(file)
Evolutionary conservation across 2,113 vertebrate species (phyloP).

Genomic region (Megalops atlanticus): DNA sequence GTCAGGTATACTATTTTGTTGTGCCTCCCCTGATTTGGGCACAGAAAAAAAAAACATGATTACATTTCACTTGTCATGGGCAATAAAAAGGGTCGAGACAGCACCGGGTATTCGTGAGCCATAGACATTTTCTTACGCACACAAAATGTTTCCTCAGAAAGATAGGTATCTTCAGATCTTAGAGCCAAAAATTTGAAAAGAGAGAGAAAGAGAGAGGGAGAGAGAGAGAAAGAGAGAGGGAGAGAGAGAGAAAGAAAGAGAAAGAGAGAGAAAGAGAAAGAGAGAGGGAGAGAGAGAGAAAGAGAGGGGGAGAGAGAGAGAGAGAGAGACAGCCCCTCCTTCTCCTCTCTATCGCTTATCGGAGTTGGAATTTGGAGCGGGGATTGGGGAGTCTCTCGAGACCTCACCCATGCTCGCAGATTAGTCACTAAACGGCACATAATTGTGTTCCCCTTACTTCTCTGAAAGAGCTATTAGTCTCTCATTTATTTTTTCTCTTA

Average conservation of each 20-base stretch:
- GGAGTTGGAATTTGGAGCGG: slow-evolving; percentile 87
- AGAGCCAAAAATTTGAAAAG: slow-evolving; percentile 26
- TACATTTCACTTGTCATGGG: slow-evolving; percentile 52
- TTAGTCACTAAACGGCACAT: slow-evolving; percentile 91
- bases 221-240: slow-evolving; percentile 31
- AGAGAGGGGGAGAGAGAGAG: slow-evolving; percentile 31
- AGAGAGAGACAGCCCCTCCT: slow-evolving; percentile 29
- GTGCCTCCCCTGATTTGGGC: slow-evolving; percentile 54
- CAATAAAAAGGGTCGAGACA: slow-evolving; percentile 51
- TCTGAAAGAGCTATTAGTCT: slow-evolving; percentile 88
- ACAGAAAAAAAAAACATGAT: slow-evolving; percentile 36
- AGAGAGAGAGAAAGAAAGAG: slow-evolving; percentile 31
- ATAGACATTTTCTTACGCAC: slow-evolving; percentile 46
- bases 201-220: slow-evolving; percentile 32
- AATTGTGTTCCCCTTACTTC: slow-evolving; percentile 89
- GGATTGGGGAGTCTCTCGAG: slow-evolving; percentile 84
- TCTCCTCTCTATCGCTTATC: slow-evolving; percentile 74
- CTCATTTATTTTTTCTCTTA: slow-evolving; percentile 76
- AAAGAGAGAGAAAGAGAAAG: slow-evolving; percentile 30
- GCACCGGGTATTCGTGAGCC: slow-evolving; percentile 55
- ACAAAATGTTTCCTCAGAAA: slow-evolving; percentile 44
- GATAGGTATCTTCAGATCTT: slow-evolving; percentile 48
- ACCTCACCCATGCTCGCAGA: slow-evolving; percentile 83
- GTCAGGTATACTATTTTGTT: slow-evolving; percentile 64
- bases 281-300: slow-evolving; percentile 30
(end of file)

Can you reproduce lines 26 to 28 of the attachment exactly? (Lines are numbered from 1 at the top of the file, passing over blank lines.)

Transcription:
- ACCTCACCCATGCTCGCAGA: slow-evolving; percentile 83
- GTCAGGTATACTATTTTGTT: slow-evolving; percentile 64
- bases 281-300: slow-evolving; percentile 30